We welcome calls anytime.  Call Leslie at 806-202-2176
  2. Research them.  Look up their website, facebook page, other forms of social media and the owners that are listed. If something does not match up watch out.  
  3.  Look at reviews on the seller or breeders’ Facebook or Google accounts.  Unfortunately, if they can make a website they can probably create fake reviews. 
    Feel free to check us out on Facebook and Instagram at Harman Corgis
  4. Ask the breeder for references.  Legitimate breeders will be happy to get you in touch with previous buyers, their veterinarian or breed associations such as AKC, past buyers or their veterinarian. .
    We will be glad to provide you with contact information for previous buyers or our veterinarian at Hansford County Vet Hospital in Spearman Texas. 
  5. Research them on social media. If they don’t have multiple pictures of dogs or dog type posts listed they probably are not breeders. Breeders like to showcase their babies. 
  6. If it is a purebred dog, contact the breed registry like AKC to make sure that they are breeders and have registered puppies within the time frame of the puppy that you are looking at.  Also verify their address with AKC.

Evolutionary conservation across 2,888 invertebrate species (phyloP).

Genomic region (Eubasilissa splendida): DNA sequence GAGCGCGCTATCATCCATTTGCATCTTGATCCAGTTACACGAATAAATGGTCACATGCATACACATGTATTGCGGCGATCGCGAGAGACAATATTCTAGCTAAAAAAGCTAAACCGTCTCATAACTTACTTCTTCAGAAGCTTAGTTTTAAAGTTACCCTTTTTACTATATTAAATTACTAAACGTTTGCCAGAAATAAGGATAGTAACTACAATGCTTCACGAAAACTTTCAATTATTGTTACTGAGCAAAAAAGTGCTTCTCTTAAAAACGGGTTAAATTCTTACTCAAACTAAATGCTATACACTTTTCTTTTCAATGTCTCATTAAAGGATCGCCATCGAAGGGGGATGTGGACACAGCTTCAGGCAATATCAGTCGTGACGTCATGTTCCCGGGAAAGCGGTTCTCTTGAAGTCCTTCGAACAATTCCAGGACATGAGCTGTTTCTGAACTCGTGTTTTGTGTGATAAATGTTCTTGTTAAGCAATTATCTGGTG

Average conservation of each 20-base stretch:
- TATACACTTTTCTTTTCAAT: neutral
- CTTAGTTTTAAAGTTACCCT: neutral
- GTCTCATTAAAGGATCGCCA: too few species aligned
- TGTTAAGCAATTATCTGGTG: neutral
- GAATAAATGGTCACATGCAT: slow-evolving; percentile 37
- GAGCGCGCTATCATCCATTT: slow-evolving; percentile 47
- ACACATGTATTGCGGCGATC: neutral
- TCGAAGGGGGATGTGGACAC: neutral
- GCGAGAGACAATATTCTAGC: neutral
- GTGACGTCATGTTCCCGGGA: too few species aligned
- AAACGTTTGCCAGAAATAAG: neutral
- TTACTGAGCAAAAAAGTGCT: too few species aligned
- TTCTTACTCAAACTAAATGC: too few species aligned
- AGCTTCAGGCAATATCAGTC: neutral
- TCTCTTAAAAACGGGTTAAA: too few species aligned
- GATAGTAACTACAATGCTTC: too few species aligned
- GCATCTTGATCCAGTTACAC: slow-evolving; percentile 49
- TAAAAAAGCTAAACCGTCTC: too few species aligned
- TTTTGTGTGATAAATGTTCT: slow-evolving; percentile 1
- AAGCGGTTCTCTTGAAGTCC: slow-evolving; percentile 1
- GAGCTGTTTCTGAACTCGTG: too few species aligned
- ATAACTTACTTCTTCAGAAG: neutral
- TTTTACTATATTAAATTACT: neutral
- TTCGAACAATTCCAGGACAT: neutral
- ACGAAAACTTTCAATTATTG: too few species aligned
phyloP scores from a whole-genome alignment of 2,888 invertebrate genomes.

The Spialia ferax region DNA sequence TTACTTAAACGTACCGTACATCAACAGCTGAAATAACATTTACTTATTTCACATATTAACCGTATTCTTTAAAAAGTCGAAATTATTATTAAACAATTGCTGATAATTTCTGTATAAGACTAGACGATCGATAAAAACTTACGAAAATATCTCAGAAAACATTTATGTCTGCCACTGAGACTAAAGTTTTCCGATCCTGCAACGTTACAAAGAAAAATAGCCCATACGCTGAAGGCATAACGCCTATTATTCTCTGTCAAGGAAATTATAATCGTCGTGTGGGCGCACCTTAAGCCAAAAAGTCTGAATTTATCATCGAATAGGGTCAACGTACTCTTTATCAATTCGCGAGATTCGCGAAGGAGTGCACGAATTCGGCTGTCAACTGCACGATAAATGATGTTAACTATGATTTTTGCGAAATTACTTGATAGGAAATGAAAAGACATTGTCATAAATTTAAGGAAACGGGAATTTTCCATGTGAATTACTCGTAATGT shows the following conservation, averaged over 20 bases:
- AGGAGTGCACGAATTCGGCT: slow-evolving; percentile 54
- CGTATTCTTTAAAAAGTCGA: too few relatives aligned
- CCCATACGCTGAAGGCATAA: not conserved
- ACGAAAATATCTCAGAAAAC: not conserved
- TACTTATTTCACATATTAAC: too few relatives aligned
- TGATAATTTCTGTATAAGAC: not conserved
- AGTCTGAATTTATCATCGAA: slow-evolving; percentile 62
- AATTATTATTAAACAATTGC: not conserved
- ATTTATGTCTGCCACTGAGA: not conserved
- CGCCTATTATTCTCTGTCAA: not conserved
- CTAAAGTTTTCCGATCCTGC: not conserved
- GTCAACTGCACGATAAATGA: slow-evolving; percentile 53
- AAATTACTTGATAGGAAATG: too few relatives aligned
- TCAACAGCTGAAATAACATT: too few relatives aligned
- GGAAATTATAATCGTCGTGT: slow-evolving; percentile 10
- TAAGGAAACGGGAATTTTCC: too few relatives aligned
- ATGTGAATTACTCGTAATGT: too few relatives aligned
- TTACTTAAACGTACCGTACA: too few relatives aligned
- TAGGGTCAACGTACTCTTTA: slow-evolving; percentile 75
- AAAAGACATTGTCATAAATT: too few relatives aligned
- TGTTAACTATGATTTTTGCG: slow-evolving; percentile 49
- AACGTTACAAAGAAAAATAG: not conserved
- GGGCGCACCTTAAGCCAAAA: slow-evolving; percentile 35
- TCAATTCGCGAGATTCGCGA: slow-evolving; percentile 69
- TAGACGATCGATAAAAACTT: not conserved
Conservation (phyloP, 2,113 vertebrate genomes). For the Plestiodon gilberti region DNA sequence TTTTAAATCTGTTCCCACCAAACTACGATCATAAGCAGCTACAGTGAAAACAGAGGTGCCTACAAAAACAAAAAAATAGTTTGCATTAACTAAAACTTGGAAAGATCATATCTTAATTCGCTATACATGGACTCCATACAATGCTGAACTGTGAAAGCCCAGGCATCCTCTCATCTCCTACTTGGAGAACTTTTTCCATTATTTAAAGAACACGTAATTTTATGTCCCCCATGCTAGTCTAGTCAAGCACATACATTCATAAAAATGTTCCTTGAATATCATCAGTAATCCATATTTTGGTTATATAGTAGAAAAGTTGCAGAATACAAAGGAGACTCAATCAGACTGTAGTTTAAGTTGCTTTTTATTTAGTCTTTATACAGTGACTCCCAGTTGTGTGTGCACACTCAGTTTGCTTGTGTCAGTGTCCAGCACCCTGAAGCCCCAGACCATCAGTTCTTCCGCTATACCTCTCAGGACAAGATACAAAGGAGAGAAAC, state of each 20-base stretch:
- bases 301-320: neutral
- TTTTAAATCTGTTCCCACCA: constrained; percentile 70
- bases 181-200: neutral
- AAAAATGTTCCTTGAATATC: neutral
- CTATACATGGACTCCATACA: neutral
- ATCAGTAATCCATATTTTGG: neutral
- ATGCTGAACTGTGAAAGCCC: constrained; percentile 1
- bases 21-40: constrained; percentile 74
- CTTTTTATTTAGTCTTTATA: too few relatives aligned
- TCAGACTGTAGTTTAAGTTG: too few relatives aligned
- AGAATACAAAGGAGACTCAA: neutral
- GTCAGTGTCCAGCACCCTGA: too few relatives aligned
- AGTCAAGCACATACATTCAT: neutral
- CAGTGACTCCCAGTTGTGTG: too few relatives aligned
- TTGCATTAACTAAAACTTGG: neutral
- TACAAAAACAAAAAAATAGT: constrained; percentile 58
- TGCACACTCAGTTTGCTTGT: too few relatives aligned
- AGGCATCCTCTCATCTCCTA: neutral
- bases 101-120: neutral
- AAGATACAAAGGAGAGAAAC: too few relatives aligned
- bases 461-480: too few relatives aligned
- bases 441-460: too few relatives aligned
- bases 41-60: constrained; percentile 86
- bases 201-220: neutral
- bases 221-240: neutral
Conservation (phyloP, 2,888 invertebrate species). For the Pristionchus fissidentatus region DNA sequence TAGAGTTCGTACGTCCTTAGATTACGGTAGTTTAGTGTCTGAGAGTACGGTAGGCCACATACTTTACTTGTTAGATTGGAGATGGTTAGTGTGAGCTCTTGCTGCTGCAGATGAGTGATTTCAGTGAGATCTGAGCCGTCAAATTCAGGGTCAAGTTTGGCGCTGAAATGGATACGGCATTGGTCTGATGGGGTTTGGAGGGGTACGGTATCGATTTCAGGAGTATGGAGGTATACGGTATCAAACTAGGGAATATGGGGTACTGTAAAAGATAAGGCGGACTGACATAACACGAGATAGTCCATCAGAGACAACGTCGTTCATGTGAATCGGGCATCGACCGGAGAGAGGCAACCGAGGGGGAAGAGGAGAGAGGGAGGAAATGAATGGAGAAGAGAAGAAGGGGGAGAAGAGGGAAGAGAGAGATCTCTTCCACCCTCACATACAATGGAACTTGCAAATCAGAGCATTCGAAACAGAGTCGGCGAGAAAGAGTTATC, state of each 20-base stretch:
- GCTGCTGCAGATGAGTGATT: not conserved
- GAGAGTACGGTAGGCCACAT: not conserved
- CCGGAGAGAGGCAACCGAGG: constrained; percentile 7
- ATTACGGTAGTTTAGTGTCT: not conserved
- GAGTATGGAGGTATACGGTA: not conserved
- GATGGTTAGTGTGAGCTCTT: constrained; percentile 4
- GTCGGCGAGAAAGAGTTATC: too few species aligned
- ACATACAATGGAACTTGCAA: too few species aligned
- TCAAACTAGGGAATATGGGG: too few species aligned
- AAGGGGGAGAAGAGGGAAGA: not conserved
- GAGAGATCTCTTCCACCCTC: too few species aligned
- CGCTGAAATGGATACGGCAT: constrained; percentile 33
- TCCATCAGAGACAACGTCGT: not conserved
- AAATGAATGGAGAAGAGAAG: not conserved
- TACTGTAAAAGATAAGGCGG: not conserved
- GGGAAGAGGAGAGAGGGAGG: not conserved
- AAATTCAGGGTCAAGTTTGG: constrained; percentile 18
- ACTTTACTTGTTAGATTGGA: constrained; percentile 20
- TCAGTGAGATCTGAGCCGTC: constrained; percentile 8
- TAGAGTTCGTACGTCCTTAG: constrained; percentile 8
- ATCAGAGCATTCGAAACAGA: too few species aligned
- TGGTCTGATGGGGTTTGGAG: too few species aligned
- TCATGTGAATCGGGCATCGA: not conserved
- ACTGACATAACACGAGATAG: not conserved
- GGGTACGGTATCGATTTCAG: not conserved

7. Ask to do a zoom meeting or facetime to see the puppy in live time.  Scammers are getting smart about this too and are able to show you a recorded zoom meeting so ask them to do something specific during the video call like “Please pick up the puppy and show me his stomach”, “Please throw a toy so that I can see it he will chase it”, or ask for a picture of the puppy which includes a piece of paper with your name or something unique written on it. 
    We prefer that all of our buyers do a zoom meeting with us to pick out their puppy.  That way they can see that the puppy is actually there and get to watch how he interacts with people and other puppies.  It is also a great time to discuss the temperament of the puppy, contracts, etc.  

Contact Us

We would love to hear from you.  We can help you find your next best friend.

Harman Corgis Watermark Long LLC

Phone:  Leslie 806-202-2076
               Wayne 806-202-2175

Email: Leslie@harmancorgis.com